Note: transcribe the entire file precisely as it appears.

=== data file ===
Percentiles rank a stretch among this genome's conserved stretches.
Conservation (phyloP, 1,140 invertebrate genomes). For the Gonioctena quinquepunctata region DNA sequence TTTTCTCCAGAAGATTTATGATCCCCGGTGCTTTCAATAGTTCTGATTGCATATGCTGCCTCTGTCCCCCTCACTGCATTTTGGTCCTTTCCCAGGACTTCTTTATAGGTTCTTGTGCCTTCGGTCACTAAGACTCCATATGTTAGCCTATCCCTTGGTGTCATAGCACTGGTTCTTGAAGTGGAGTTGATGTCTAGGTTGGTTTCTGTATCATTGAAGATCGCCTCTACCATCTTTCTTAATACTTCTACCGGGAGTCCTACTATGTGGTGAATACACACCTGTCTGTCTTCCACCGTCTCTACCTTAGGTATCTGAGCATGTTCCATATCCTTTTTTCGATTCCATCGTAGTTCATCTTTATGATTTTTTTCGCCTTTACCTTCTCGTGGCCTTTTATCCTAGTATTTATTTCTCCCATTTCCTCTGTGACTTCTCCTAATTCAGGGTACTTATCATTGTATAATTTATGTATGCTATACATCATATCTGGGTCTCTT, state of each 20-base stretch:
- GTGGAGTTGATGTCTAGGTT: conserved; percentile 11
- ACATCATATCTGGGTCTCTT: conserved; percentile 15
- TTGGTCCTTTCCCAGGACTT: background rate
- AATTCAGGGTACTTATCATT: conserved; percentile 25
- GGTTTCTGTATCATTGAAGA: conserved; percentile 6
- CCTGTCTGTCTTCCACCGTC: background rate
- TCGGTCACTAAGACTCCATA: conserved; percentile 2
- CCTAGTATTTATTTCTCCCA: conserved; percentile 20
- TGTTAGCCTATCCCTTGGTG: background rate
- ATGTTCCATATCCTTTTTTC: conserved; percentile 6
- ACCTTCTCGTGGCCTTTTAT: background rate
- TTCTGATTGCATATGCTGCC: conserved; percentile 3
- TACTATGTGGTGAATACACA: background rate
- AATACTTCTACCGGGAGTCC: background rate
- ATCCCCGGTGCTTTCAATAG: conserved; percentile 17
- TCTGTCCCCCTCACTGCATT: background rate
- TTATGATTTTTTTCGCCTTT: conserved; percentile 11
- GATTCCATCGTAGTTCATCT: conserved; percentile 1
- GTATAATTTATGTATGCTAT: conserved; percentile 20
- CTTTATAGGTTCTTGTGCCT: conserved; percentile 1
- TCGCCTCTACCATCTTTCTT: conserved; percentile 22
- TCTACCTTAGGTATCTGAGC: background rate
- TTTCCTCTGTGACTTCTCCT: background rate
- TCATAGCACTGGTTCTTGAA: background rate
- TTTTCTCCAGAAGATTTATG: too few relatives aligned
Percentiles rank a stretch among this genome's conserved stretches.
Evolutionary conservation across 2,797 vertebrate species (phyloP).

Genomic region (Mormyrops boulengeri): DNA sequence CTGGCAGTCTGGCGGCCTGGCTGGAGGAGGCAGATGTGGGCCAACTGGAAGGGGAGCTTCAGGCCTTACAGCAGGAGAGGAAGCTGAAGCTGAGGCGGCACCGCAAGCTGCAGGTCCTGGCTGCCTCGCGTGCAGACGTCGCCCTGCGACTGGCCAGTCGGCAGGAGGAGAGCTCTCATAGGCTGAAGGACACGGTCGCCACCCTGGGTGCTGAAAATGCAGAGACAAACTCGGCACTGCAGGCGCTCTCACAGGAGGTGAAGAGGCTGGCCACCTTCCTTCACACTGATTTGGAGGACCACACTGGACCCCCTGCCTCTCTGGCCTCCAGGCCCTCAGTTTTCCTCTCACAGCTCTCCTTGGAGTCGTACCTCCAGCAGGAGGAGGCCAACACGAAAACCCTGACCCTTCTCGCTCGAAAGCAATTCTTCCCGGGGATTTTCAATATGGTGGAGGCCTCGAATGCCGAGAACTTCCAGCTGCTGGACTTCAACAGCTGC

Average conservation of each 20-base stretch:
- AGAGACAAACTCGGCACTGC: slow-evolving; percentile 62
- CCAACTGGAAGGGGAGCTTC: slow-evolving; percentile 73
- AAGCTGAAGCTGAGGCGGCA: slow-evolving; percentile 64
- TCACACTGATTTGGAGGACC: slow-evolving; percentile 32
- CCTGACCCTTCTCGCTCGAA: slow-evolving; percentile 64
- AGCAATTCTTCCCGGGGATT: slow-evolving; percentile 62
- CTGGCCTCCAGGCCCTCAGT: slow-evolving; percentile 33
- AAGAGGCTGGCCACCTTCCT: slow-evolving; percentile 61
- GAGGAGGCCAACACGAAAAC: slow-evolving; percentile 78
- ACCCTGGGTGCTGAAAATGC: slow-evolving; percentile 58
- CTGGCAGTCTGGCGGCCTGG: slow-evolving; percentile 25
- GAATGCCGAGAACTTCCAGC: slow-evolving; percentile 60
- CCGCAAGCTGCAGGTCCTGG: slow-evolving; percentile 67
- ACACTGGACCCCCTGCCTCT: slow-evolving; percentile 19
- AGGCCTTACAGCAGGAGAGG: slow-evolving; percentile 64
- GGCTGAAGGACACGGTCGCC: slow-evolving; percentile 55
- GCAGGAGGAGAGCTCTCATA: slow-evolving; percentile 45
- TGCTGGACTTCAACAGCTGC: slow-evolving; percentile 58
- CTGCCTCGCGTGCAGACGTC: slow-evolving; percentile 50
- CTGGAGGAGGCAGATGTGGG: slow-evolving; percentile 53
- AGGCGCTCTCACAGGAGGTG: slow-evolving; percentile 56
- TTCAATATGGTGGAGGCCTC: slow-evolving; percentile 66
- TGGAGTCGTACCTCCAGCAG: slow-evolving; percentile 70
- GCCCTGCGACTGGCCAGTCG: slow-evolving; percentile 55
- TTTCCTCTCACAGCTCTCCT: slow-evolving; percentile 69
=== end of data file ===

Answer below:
Percentiles rank a stretch among this genome's conserved stretches.
Conservation (phyloP, 1,140 invertebrate genomes). For the Gonioctena quinquepunctata region DNA sequence TTTTCTCCAGAAGATTTATGATCCCCGGTGCTTTCAATAGTTCTGATTGCATATGCTGCCTCTGTCCCCCTCACTGCATTTTGGTCCTTTCCCAGGACTTCTTTATAGGTTCTTGTGCCTTCGGTCACTAAGACTCCATATGTTAGCCTATCCCTTGGTGTCATAGCACTGGTTCTTGAAGTGGAGTTGATGTCTAGGTTGGTTTCTGTATCATTGAAGATCGCCTCTACCATCTTTCTTAATACTTCTACCGGGAGTCCTACTATGTGGTGAATACACACCTGTCTGTCTTCCACCGTCTCTACCTTAGGTATCTGAGCATGTTCCATATCCTTTTTTCGATTCCATCGTAGTTCATCTTTATGATTTTTTTCGCCTTTACCTTCTCGTGGCCTTTTATCCTAGTATTTATTTCTCCCATTTCCTCTGTGACTTCTCCTAATTCAGGGTACTTATCATTGTATAATTTATGTATGCTATACATCATATCTGGGTCTCTT, state of each 20-base stretch:
- GTGGAGTTGATGTCTAGGTT: conserved; percentile 11
- ACATCATATCTGGGTCTCTT: conserved; percentile 15
- TTGGTCCTTTCCCAGGACTT: background rate
- AATTCAGGGTACTTATCATT: conserved; percentile 25
- GGTTTCTGTATCATTGAAGA: conserved; percentile 6
- CCTGTCTGTCTTCCACCGTC: background rate
- TCGGTCACTAAGACTCCATA: conserved; percentile 2
- CCTAGTATTTATTTCTCCCA: conserved; percentile 20
- TGTTAGCCTATCCCTTGGTG: background rate
- ATGTTCCATATCCTTTTTTC: conserved; percentile 6
- ACCTTCTCGTGGCCTTTTAT: background rate
- TTCTGATTGCATATGCTGCC: conserved; percentile 3
- TACTATGTGGTGAATACACA: background rate
- AATACTTCTACCGGGAGTCC: background rate
- ATCCCCGGTGCTTTCAATAG: conserved; percentile 17
- TCTGTCCCCCTCACTGCATT: background rate
- TTATGATTTTTTTCGCCTTT: conserved; percentile 11
- GATTCCATCGTAGTTCATCT: conserved; percentile 1
- GTATAATTTATGTATGCTAT: conserved; percentile 20
- CTTTATAGGTTCTTGTGCCT: conserved; percentile 1
- TCGCCTCTACCATCTTTCTT: conserved; percentile 22
- TCTACCTTAGGTATCTGAGC: background rate
- TTTCCTCTGTGACTTCTCCT: background rate
- TCATAGCACTGGTTCTTGAA: background rate
- TTTTCTCCAGAAGATTTATG: too few relatives aligned
Percentiles rank a stretch among this genome's conserved stretches.
Evolutionary conservation across 2,797 vertebrate species (phyloP).

Genomic region (Mormyrops boulengeri): DNA sequence CTGGCAGTCTGGCGGCCTGGCTGGAGGAGGCAGATGTGGGCCAACTGGAAGGGGAGCTTCAGGCCTTACAGCAGGAGAGGAAGCTGAAGCTGAGGCGGCACCGCAAGCTGCAGGTCCTGGCTGCCTCGCGTGCAGACGTCGCCCTGCGACTGGCCAGTCGGCAGGAGGAGAGCTCTCATAGGCTGAAGGACACGGTCGCCACCCTGGGTGCTGAAAATGCAGAGACAAACTCGGCACTGCAGGCGCTCTCACAGGAGGTGAAGAGGCTGGCCACCTTCCTTCACACTGATTTGGAGGACCACACTGGACCCCCTGCCTCTCTGGCCTCCAGGCCCTCAGTTTTCCTCTCACAGCTCTCCTTGGAGTCGTACCTCCAGCAGGAGGAGGCCAACACGAAAACCCTGACCCTTCTCGCTCGAAAGCAATTCTTCCCGGGGATTTTCAATATGGTGGAGGCCTCGAATGCCGAGAACTTCCAGCTGCTGGACTTCAACAGCTGC

Average conservation of each 20-base stretch:
- AGAGACAAACTCGGCACTGC: slow-evolving; percentile 62
- CCAACTGGAAGGGGAGCTTC: slow-evolving; percentile 73
- AAGCTGAAGCTGAGGCGGCA: slow-evolving; percentile 64
- TCACACTGATTTGGAGGACC: slow-evolving; percentile 32
- CCTGACCCTTCTCGCTCGAA: slow-evolving; percentile 64
- AGCAATTCTTCCCGGGGATT: slow-evolving; percentile 62
- CTGGCCTCCAGGCCCTCAGT: slow-evolving; percentile 33
- AAGAGGCTGGCCACCTTCCT: slow-evolving; percentile 61
- GAGGAGGCCAACACGAAAAC: slow-evolving; percentile 78
- ACCCTGGGTGCTGAAAATGC: slow-evolving; percentile 58
- CTGGCAGTCTGGCGGCCTGG: slow-evolving; percentile 25
- GAATGCCGAGAACTTCCAGC: slow-evolving; percentile 60
- CCGCAAGCTGCAGGTCCTGG: slow-evolving; percentile 67
- ACACTGGACCCCCTGCCTCT: slow-evolving; percentile 19
- AGGCCTTACAGCAGGAGAGG: slow-evolving; percentile 64
- GGCTGAAGGACACGGTCGCC: slow-evolving; percentile 55
- GCAGGAGGAGAGCTCTCATA: slow-evolving; percentile 45
- TGCTGGACTTCAACAGCTGC: slow-evolving; percentile 58
- CTGCCTCGCGTGCAGACGTC: slow-evolving; percentile 50
- CTGGAGGAGGCAGATGTGGG: slow-evolving; percentile 53
- AGGCGCTCTCACAGGAGGTG: slow-evolving; percentile 56
- TTCAATATGGTGGAGGCCTC: slow-evolving; percentile 66
- TGGAGTCGTACCTCCAGCAG: slow-evolving; percentile 70
- GCCCTGCGACTGGCCAGTCG: slow-evolving; percentile 55
- TTTCCTCTCACAGCTCTCCT: slow-evolving; percentile 69